Par David Andress, University of Portsmouth

Couverture Andress Terror

My thanks for this opportunity to respond to reviews of my book, The Terror: Civil War in the French Revolution, London, Little Brown, 2005 (1). I shall direct most of my attention to the thoughtful observations of Jean-Pierre Gross in the AhRf, and with the implications of some of his queries, before reflecting on some of the other points that have been raised by reviews elsewhere. Gross poses the question of how we are to understand the Terror as “phénomène stricto sensu”, which left me wondering if I could actually define what that meant. I would certainly not go as far as some and make the Terror conterminous with the fall of the monarchy, as if all that followed was indiscriminate horror. But nor I think can one limit it to the sort of pure ideological drive that Patrice Gueniffey seems to make it, or again the limited, almost humanitarian braking of popular impulse to slaughter that Sophie Wahnich has constructed – wishing, it seems to me, to praise the historical Terror by comparison to an unrealised, worse one which might have been. Jean-Clément Martin’s recent book comes close to some of my own thoughts on the matter, though his suggestion that violence had really infused the whole political landscape by 1793 is a little too vaguely apocalyptic to have my complete agreement. Probably there should be no “The Terror”, and we might speak of “invocations of” and “impulses towards” such a concept, rather than framing it as if it were an official title – after all, as Martin reminds us, despite the rhetoric, Terror was not put “on the order of the day” on 5 September 1793. But we are often reminded these days that there was no “The Renaissance”, either, nor any “Middle Ages”. “The Enlightenment” did not happen per se, and we are far from being certain that there was ever “Modernity”. This very anti-nominalism can itself become a distraction – sometimes a label is just a label. The Terror, officially or not, is what most historians understand to be the period between mid-1793 and mid-1794. Whether that understanding encapsulates a sense of it as a process, a programme, or just a set of dates, will depend on always-questionable historiographical judgments.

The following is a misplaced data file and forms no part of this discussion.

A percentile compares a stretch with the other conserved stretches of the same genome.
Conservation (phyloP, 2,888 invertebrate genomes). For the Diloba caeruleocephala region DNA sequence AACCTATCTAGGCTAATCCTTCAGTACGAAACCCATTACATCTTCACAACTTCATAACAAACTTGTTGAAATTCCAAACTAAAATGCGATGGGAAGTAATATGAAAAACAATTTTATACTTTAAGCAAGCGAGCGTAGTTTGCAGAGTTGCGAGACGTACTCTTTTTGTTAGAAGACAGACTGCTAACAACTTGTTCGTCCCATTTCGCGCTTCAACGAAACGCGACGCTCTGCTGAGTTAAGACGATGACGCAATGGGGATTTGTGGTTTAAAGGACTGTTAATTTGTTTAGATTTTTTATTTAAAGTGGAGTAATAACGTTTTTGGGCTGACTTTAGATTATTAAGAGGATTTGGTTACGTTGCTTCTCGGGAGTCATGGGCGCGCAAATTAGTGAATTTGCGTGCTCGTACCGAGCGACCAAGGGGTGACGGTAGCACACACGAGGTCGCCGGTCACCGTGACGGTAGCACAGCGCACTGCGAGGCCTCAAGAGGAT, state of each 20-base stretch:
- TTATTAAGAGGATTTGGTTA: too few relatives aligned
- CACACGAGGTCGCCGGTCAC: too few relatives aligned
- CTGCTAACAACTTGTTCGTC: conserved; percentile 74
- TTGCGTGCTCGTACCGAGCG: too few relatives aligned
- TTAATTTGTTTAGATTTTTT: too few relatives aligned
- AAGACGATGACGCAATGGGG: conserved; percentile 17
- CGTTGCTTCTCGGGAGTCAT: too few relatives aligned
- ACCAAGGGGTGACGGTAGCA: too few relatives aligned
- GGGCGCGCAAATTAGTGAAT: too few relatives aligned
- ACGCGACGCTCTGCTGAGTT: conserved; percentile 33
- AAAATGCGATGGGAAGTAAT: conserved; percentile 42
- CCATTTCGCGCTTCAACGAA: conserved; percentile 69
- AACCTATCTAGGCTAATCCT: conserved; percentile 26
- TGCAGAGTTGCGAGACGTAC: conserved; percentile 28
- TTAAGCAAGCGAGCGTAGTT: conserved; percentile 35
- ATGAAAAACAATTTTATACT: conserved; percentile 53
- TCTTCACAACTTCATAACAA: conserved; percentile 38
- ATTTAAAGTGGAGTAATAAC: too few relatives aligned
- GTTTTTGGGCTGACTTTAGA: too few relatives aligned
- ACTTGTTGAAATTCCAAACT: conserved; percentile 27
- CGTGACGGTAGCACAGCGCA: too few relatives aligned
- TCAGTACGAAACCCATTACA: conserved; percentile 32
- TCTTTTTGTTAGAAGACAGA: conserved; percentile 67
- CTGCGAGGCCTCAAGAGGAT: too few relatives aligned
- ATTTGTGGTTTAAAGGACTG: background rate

Lire la suite